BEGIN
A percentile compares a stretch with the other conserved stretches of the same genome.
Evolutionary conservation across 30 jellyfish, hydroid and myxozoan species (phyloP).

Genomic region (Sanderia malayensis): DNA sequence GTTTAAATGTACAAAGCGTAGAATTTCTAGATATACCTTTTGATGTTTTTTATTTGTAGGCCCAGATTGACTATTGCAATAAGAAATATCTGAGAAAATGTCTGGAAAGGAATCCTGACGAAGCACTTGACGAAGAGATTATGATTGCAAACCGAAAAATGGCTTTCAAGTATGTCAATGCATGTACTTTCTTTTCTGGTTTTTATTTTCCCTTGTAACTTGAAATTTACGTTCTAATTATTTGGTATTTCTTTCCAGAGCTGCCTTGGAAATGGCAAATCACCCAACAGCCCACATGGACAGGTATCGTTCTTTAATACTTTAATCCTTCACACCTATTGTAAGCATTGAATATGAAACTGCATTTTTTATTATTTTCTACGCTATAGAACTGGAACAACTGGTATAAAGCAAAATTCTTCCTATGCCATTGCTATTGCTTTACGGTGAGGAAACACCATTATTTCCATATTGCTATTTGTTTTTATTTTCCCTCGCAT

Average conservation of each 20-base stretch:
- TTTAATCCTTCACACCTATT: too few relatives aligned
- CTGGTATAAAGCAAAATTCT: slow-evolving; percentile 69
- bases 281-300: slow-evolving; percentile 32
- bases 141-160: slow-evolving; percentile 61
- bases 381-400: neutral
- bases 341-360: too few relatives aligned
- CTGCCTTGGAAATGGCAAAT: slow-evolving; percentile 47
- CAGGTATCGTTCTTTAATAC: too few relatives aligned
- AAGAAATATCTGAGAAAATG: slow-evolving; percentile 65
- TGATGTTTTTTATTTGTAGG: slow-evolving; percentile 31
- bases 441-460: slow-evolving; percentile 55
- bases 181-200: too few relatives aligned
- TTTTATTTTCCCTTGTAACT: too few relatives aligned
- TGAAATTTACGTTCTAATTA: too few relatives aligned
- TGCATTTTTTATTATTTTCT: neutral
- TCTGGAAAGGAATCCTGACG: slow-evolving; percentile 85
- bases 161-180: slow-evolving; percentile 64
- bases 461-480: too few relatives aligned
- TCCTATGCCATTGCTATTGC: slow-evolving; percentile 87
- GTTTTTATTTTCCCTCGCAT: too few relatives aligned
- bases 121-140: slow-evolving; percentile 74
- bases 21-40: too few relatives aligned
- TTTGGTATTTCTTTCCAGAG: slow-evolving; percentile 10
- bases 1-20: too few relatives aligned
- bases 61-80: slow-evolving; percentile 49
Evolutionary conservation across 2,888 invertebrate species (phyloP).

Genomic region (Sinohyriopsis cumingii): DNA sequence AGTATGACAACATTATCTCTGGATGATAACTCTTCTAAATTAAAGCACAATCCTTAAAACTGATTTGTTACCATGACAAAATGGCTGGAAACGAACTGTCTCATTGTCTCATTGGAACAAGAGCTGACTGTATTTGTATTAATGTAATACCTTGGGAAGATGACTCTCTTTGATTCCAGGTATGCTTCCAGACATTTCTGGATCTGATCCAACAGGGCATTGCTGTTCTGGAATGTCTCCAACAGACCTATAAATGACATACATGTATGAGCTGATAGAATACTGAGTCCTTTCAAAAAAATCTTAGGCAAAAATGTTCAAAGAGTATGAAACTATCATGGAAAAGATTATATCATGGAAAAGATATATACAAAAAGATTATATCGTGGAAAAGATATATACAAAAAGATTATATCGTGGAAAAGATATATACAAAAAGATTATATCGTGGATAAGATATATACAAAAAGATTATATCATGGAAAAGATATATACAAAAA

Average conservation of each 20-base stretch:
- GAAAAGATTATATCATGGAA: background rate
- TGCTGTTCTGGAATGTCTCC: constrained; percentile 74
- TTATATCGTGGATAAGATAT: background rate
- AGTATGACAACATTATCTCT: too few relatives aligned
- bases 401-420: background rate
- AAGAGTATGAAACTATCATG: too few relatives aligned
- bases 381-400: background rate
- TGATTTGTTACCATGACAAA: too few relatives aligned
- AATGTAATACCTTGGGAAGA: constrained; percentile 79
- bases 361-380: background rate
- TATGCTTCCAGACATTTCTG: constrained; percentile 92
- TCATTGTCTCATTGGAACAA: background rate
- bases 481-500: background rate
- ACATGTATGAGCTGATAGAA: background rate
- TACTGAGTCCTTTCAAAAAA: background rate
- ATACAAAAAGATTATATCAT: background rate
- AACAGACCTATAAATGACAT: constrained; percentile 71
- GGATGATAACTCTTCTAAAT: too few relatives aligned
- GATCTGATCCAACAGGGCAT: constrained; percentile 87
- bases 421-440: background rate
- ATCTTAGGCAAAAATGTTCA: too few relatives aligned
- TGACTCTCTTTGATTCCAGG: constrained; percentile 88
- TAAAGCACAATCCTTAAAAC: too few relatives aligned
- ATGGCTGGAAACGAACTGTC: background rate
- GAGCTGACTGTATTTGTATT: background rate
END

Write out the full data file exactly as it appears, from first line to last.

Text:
A percentile compares a stretch with the other conserved stretches of the same genome.
Evolutionary conservation across 30 jellyfish, hydroid and myxozoan species (phyloP).

Genomic region (Sanderia malayensis): DNA sequence GTTTAAATGTACAAAGCGTAGAATTTCTAGATATACCTTTTGATGTTTTTTATTTGTAGGCCCAGATTGACTATTGCAATAAGAAATATCTGAGAAAATGTCTGGAAAGGAATCCTGACGAAGCACTTGACGAAGAGATTATGATTGCAAACCGAAAAATGGCTTTCAAGTATGTCAATGCATGTACTTTCTTTTCTGGTTTTTATTTTCCCTTGTAACTTGAAATTTACGTTCTAATTATTTGGTATTTCTTTCCAGAGCTGCCTTGGAAATGGCAAATCACCCAACAGCCCACATGGACAGGTATCGTTCTTTAATACTTTAATCCTTCACACCTATTGTAAGCATTGAATATGAAACTGCATTTTTTATTATTTTCTACGCTATAGAACTGGAACAACTGGTATAAAGCAAAATTCTTCCTATGCCATTGCTATTGCTTTACGGTGAGGAAACACCATTATTTCCATATTGCTATTTGTTTTTATTTTCCCTCGCAT

Average conservation of each 20-base stretch:
- TTTAATCCTTCACACCTATT: too few relatives aligned
- CTGGTATAAAGCAAAATTCT: slow-evolving; percentile 69
- bases 281-300: slow-evolving; percentile 32
- bases 141-160: slow-evolving; percentile 61
- bases 381-400: neutral
- bases 341-360: too few relatives aligned
- CTGCCTTGGAAATGGCAAAT: slow-evolving; percentile 47
- CAGGTATCGTTCTTTAATAC: too few relatives aligned
- AAGAAATATCTGAGAAAATG: slow-evolving; percentile 65
- TGATGTTTTTTATTTGTAGG: slow-evolving; percentile 31
- bases 441-460: slow-evolving; percentile 55
- bases 181-200: too few relatives aligned
- TTTTATTTTCCCTTGTAACT: too few relatives aligned
- TGAAATTTACGTTCTAATTA: too few relatives aligned
- TGCATTTTTTATTATTTTCT: neutral
- TCTGGAAAGGAATCCTGACG: slow-evolving; percentile 85
- bases 161-180: slow-evolving; percentile 64
- bases 461-480: too few relatives aligned
- TCCTATGCCATTGCTATTGC: slow-evolving; percentile 87
- GTTTTTATTTTCCCTCGCAT: too few relatives aligned
- bases 121-140: slow-evolving; percentile 74
- bases 21-40: too few relatives aligned
- TTTGGTATTTCTTTCCAGAG: slow-evolving; percentile 10
- bases 1-20: too few relatives aligned
- bases 61-80: slow-evolving; percentile 49
Evolutionary conservation across 2,888 invertebrate species (phyloP).

Genomic region (Sinohyriopsis cumingii): DNA sequence AGTATGACAACATTATCTCTGGATGATAACTCTTCTAAATTAAAGCACAATCCTTAAAACTGATTTGTTACCATGACAAAATGGCTGGAAACGAACTGTCTCATTGTCTCATTGGAACAAGAGCTGACTGTATTTGTATTAATGTAATACCTTGGGAAGATGACTCTCTTTGATTCCAGGTATGCTTCCAGACATTTCTGGATCTGATCCAACAGGGCATTGCTGTTCTGGAATGTCTCCAACAGACCTATAAATGACATACATGTATGAGCTGATAGAATACTGAGTCCTTTCAAAAAAATCTTAGGCAAAAATGTTCAAAGAGTATGAAACTATCATGGAAAAGATTATATCATGGAAAAGATATATACAAAAAGATTATATCGTGGAAAAGATATATACAAAAAGATTATATCGTGGAAAAGATATATACAAAAAGATTATATCGTGGATAAGATATATACAAAAAGATTATATCATGGAAAAGATATATACAAAAA

Average conservation of each 20-base stretch:
- GAAAAGATTATATCATGGAA: background rate
- TGCTGTTCTGGAATGTCTCC: constrained; percentile 74
- TTATATCGTGGATAAGATAT: background rate
- AGTATGACAACATTATCTCT: too few relatives aligned
- bases 401-420: background rate
- AAGAGTATGAAACTATCATG: too few relatives aligned
- bases 381-400: background rate
- TGATTTGTTACCATGACAAA: too few relatives aligned
- AATGTAATACCTTGGGAAGA: constrained; percentile 79
- bases 361-380: background rate
- TATGCTTCCAGACATTTCTG: constrained; percentile 92
- TCATTGTCTCATTGGAACAA: background rate
- bases 481-500: background rate
- ACATGTATGAGCTGATAGAA: background rate
- TACTGAGTCCTTTCAAAAAA: background rate
- ATACAAAAAGATTATATCAT: background rate
- AACAGACCTATAAATGACAT: constrained; percentile 71
- GGATGATAACTCTTCTAAAT: too few relatives aligned
- GATCTGATCCAACAGGGCAT: constrained; percentile 87
- bases 421-440: background rate
- ATCTTAGGCAAAAATGTTCA: too few relatives aligned
- TGACTCTCTTTGATTCCAGG: constrained; percentile 88
- TAAAGCACAATCCTTAAAAC: too few relatives aligned
- ATGGCTGGAAACGAACTGTC: background rate
- GAGCTGACTGTATTTGTATT: background rate